Flying With Dogs: Everything You Need To Know

Flying With Dogs: Everything You Need To Know

Once upon a time, flying with dogs was a straightforward procedure. You simply popped the animal into a crate, made sure it had some air holes, and crossed your fingers. Dogs got treated like checked baggage, all the way down to placement in the cargo area of the plane. Obviously, this is problematic.

You don’t need the skills of a dog whisperer to guess that most pets probably hate this experience. Trapped in small boxes in an unfamiliar, dark, and cold area, soundtracked with the roar of engines and the yelps of other frightened animals, it’s easy to understand how flights frequently left marks of trauma.

Today, flying with animals is a completely different experience. Though not as easy as dropping Fido in a box and handing him over, flying with dogs has become much more pleasant on the pets, and less worrisome for owners.

In addition to revamped procedures for pets, airlines must contend with many more service animals that in the past. In regards to what gets to go into the cabin versus the cargo hold, airlines also have different policies related to breed, size, and temperament.

If you want to take your dog along for the ride, there’s a lot you need to know before you book your ticket. 

Airline Policies for Flying with Dogs 

The dog policies of airlines are so different that it seems almost willfully confusing. Some carriers allow dogs in the cabin, some don’t; others allow them in the cargo hold, while many refuse.

Weight restrictions are similarly all over the place. Air France, for example, allows pets up to 165 pounds. Other airlines would balk at this, as the standard weight limit stands at less than half this amount.

Many airlines have additional rules about the length of the flight, or the destination. Finally, some airlines refuse to transport dogs altogether, and will only place them on cargo flights.

Before you choose a carrier, make sure you are absolutely clear on the dog policy.

To save time looking up the regulations on several carriers, can instead visit either or Both of these sites have gathered pet policy information from dozens of carriers, which makes it easy to choose the right fit for you and your pooch.

Breed Concerns

When it comes to airlines, all dogs are not considered equal. While you may assume that large or aggressive breeds are the targets of these distinctions, think again: short-nosed breeds like pugs, boxers, Shih tzus, bulldogs, and Boston terriers must play fetch with the short-end of the stick.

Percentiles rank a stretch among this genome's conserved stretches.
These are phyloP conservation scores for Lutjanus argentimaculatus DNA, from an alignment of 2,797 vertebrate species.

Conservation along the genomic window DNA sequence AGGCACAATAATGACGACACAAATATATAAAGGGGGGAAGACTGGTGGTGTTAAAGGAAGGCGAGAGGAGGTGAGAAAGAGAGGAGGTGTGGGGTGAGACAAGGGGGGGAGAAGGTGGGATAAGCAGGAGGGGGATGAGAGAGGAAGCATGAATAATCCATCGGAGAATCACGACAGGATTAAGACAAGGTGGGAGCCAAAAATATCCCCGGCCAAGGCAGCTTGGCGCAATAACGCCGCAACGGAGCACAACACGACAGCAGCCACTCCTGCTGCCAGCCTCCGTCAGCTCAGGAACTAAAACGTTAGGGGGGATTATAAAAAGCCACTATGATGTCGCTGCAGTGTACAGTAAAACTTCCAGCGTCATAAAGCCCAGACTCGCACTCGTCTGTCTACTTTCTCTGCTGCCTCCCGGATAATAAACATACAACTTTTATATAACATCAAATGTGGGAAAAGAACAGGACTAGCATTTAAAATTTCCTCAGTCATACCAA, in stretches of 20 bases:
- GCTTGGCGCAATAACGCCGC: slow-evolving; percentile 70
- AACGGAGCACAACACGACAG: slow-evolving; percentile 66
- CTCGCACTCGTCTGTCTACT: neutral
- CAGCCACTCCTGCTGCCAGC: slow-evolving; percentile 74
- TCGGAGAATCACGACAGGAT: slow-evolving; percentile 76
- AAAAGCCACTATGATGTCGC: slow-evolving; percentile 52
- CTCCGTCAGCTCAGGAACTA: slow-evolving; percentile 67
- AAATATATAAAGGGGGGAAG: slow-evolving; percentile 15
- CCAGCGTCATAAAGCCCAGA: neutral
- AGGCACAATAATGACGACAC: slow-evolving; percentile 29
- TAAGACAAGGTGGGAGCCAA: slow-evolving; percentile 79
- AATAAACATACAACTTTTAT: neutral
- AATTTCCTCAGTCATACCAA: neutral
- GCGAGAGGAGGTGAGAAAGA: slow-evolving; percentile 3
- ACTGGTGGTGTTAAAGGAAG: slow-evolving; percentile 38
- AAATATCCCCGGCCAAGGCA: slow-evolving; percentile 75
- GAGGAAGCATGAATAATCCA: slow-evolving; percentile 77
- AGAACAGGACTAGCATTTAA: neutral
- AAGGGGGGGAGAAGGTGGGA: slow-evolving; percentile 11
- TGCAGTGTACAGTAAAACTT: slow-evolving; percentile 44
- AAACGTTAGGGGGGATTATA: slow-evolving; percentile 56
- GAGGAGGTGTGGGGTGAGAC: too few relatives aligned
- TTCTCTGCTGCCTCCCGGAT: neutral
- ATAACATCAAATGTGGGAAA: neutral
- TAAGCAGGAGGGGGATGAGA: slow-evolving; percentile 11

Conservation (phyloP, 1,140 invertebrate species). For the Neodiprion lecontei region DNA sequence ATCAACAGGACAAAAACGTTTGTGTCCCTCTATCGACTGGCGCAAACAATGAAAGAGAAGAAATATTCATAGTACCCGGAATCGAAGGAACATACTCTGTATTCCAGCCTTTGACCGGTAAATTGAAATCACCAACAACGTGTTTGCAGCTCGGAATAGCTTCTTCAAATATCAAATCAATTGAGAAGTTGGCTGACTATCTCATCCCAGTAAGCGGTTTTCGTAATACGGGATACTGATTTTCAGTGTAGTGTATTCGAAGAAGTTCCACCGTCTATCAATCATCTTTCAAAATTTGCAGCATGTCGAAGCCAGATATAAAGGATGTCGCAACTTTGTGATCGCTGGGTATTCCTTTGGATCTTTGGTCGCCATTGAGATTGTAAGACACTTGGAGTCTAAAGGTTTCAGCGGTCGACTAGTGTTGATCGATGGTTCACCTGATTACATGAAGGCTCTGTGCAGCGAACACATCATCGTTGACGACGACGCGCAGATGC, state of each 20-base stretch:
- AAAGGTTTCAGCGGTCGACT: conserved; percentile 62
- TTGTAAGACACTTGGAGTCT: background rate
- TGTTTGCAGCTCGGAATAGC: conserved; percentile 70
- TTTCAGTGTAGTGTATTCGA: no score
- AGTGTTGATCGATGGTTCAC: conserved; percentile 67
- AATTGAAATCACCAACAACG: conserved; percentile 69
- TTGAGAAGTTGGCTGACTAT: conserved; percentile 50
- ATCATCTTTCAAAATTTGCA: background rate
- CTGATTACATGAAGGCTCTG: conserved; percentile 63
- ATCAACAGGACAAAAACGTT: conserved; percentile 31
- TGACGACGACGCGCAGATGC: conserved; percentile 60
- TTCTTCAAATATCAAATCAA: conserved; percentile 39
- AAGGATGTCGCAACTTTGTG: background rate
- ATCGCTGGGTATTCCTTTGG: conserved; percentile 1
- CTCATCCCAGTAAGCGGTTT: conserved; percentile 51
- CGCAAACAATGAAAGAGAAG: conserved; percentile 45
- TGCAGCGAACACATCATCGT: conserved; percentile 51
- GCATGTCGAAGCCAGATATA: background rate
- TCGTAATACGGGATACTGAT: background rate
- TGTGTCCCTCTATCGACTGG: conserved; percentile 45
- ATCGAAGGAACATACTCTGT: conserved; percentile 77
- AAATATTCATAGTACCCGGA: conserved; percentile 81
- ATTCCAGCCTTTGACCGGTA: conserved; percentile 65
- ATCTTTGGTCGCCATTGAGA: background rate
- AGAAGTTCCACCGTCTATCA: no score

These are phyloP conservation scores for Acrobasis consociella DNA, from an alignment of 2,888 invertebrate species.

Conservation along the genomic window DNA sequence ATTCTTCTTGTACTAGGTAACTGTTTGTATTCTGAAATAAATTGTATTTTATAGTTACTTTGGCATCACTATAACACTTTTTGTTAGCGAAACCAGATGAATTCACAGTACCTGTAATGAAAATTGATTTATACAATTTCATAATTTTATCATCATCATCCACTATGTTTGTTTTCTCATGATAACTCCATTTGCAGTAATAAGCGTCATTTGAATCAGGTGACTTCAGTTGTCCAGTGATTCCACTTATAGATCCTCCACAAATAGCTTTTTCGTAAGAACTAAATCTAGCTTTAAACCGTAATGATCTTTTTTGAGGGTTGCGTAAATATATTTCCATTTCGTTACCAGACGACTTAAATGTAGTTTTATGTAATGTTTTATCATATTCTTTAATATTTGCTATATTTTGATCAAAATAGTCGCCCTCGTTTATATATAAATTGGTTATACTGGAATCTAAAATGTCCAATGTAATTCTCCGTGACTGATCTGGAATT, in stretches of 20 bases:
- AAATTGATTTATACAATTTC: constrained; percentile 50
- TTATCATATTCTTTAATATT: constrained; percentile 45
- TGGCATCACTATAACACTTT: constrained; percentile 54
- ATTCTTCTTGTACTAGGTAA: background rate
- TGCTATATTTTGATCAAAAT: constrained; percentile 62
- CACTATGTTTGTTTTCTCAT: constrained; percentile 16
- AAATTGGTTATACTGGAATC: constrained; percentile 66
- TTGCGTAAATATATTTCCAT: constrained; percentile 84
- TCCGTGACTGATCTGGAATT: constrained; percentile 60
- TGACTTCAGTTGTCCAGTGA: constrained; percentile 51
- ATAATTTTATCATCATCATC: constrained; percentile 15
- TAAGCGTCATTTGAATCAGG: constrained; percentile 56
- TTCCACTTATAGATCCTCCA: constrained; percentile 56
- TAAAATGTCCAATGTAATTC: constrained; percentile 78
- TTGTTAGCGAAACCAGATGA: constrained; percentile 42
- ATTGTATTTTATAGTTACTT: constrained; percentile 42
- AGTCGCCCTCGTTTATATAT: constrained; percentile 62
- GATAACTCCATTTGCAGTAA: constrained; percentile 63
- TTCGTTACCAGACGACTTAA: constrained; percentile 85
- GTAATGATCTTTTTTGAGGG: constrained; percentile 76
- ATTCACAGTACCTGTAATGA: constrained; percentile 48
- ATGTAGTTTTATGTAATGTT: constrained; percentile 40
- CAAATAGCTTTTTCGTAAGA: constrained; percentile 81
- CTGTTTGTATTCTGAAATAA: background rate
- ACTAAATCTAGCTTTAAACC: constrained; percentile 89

The airlines have actually done this for the good of the animals, or at least to avoid trouble from distraught owners. Short-nosed dogs cannot easily breath at high altitudes, and will sometimes die from the rigors of a flight. 

Foreign Destination Concerns

Airline rules aside, your destination might have its own restrictions on dogs. Many foreign countries will confiscate dogs and place them in quarantine for up to two weeks. Performed as a precautionary measure against foreign diseases, the quarantine period is nevertheless highly stressful, especially if it surprises you.

Before you fly your pet to a foreign nation, make sure to check the embassy’s website for dog policies. Also, it’s not only international destinations that present this problem. Hawaii also quarantines animals in an effort to preserve its status as a rabies-free state. 

Tips for Flying with Dogs

Learning whether your best friend can fly with you represents only half the battle. After you’ve secured your ticket, you must consider how you’ll actually pull the operation off. Most dogs do not take well to air travel.

Airline terminals are full of strange smells and people, their owner is likely stressed out, and they are forced to remain in a small crate for several hours. To make the experience as easy as possible, you’ll definitely want to prepare beforehand. 


On the day of your trip, the last thing you want to deal with is an accident in the crate. To avoid this, do not feed your dog within four hours of the trip. Dogs can go up to 10 hours without food, so try to set aside concern for their comfort. Along these lines, do not change your dog’s food in the days leading up to the trip, as this can sometimes lead to digestive issues. 


You’ll have an easier trip if your dog does not have a lot of excess energy. On the day of your trip, try and find time to take them on a long walk.

Once you arrive at the airport, take them outside for a stroll and bathroom break as close to departure as possible. Some airports have pet-friendly areas as an amenity for travelers. You can find a list of these at


In previous years, sedation was actually recommended for dogs on planes. Now, this is not always the case. Many dogs struggle at high altitudes, and sedatives can further impair their ability to breathe. Sedatives can also make it difficult for a dog to regulate its body temperature. This can become dangerous, especially if the dog is bound for the cargo hold. If you feel like sedatives could nevertheless prove beneficial, talk to your vet to learn exactly whether they will put your pet at risk.

Your Best Travel Buddy

Many of us who own dogs cannot stand the thought of prolonged separation. Our beloved companions make each day a little brighter, and we typically know they’re unhappy when apart from us. For these reasons and others, it is perfectly reasonable to want to bring your dog on a flight.

If the thought of this leaves you nervous, consider that more people travel with dogs now than ever before.

Airlines and airports have grown accustomed to this, and the numerous regulations merely serve to protect the animals’ safety. The next time a trip threatens to separate you from your dog, simply purchase a crate, do your research, and imagine all the fun you’ll have when you arrive.